Religious and Mortuary Landscapes in Archaic Cyprus

Author(s): James Torpy; P. Nick Kardulias

Year: 2015


During the Archaic period (750-480 BC) the island of Cyprus underwent a dramatic transformation as new city-kingdoms rose to dominate the political landscape of the island. This shift resulted in increased competition for resources, establishment of political boundaries, and emergence of a pronounced social hierarchy within the new polities. The site of Athienou-Malloura, surveyed and excavated by the Athienou Archaeological Project includes a Cypro-Archaic sanctuary and nearby tombs on the hill of Maghara-Tepesi, four of which have been excavated. The present study compares the site of Athienou-Malloura to other comparable sites from around the island, in order to ascertain the distribution and role of rural sanctuaries and cemeteries during this period of increasing social complexity and political competition. The sites are compared to locations of the city-kingdoms, as well as access to natural resources such as arable soil and copper ore. It has been proposed both on Cyprus and elsewhere that grave monuments and religious sites partly functioned to create and enforce claims during turbulent growth periods. Building from more abstract speculations on Archaic Cypriot political boundaries, this study attempts to map a more nuanced view of the interplay between topography and human use of the landscape during this time.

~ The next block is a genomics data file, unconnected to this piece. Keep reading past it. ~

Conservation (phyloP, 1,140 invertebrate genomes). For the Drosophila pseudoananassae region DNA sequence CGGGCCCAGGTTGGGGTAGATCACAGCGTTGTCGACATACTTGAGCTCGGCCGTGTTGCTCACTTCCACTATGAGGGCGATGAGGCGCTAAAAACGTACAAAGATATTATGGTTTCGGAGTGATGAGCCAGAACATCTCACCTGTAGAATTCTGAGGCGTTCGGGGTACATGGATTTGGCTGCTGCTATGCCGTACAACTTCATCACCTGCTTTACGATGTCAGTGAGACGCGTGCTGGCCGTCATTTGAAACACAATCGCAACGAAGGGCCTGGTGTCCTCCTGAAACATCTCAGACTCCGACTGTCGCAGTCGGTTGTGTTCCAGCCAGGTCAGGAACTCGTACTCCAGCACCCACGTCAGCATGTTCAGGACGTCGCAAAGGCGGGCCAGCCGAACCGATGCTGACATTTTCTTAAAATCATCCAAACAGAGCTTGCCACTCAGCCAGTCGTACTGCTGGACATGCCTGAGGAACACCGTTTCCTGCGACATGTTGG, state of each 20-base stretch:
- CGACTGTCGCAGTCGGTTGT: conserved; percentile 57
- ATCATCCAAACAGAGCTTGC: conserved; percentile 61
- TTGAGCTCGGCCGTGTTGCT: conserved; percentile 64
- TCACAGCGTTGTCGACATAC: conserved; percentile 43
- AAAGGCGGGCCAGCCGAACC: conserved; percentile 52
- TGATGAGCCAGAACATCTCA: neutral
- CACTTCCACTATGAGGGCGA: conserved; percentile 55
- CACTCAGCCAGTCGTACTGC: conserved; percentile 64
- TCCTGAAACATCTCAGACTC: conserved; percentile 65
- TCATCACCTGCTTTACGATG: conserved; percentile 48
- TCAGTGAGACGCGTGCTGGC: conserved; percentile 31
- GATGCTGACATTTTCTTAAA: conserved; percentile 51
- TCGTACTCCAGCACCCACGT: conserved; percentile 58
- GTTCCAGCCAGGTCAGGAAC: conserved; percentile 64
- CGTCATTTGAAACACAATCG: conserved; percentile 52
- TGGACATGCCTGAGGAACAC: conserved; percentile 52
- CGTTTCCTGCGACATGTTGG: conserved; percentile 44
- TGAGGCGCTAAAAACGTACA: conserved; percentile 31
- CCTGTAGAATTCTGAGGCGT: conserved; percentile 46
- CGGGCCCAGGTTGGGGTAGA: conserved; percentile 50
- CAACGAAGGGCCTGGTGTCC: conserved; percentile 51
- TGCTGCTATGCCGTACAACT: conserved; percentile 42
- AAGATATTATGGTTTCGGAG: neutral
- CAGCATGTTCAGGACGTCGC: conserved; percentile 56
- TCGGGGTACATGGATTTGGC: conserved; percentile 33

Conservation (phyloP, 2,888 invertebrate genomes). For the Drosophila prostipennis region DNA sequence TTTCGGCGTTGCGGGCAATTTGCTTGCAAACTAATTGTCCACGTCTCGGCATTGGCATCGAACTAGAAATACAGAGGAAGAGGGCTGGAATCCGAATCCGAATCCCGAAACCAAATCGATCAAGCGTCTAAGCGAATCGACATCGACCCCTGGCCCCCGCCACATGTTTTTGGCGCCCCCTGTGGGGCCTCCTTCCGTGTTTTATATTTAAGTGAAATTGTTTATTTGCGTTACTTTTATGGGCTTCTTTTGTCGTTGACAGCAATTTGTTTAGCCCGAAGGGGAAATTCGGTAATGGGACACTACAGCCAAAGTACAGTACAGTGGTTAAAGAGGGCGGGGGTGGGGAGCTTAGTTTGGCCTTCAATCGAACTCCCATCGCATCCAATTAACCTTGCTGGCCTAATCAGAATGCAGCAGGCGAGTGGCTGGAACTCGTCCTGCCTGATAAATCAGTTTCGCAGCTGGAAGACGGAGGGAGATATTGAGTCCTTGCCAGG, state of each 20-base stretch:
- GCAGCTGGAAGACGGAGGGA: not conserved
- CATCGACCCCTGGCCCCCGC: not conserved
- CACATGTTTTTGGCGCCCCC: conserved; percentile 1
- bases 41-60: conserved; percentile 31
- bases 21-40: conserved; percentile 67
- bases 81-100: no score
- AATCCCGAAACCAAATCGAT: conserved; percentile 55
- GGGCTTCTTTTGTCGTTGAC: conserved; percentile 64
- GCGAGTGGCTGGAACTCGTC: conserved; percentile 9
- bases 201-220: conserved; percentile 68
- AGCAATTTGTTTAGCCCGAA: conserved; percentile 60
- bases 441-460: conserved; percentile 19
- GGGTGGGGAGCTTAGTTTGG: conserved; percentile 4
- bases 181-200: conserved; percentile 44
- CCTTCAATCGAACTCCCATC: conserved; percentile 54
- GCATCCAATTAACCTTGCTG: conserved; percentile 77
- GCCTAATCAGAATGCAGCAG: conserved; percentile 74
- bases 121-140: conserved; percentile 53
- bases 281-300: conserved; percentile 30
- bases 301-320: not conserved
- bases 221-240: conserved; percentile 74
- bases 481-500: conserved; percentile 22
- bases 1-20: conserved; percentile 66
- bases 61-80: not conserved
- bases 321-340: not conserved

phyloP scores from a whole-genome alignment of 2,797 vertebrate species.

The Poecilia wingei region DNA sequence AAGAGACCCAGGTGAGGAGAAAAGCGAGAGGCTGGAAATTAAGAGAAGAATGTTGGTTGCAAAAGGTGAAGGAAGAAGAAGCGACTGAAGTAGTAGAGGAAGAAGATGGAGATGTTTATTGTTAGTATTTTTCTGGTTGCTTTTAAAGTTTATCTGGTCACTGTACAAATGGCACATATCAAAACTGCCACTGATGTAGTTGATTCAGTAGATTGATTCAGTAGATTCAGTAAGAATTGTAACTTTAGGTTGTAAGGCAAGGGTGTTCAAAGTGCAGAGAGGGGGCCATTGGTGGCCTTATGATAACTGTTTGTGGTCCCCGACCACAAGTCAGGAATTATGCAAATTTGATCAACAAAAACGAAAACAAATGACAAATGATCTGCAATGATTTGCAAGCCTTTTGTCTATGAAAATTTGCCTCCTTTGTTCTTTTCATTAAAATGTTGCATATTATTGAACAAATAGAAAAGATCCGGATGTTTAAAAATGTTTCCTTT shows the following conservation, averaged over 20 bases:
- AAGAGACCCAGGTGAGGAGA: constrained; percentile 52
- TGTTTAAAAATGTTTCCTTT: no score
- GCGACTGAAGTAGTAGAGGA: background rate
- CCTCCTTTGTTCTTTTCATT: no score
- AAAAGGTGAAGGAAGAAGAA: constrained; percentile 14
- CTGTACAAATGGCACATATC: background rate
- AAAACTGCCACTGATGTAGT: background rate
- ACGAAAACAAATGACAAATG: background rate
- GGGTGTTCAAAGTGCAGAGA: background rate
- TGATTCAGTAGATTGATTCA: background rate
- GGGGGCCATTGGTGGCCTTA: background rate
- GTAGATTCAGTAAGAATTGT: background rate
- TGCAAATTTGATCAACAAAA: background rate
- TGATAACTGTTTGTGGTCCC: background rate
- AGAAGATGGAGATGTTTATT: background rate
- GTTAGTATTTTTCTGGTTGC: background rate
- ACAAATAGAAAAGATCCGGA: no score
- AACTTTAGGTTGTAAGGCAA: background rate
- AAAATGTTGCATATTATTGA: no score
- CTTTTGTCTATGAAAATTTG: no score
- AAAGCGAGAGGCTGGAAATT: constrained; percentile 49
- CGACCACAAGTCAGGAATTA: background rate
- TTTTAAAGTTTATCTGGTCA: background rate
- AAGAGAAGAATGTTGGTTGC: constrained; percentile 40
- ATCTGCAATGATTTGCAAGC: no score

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Religious and Mortuary Landscapes in Archaic Cyprus. James Torpy, P. Nick Kardulias. Presented at The 80th Annual Meeting of the Society for American Archaeology, San Francisco, California. 2015 ( tDAR id: 397589)

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Geographic Keywords

Spatial Coverage

min long: -11.074; min lat: 37.44 ; max long: 50.098; max lat: 70.845 ;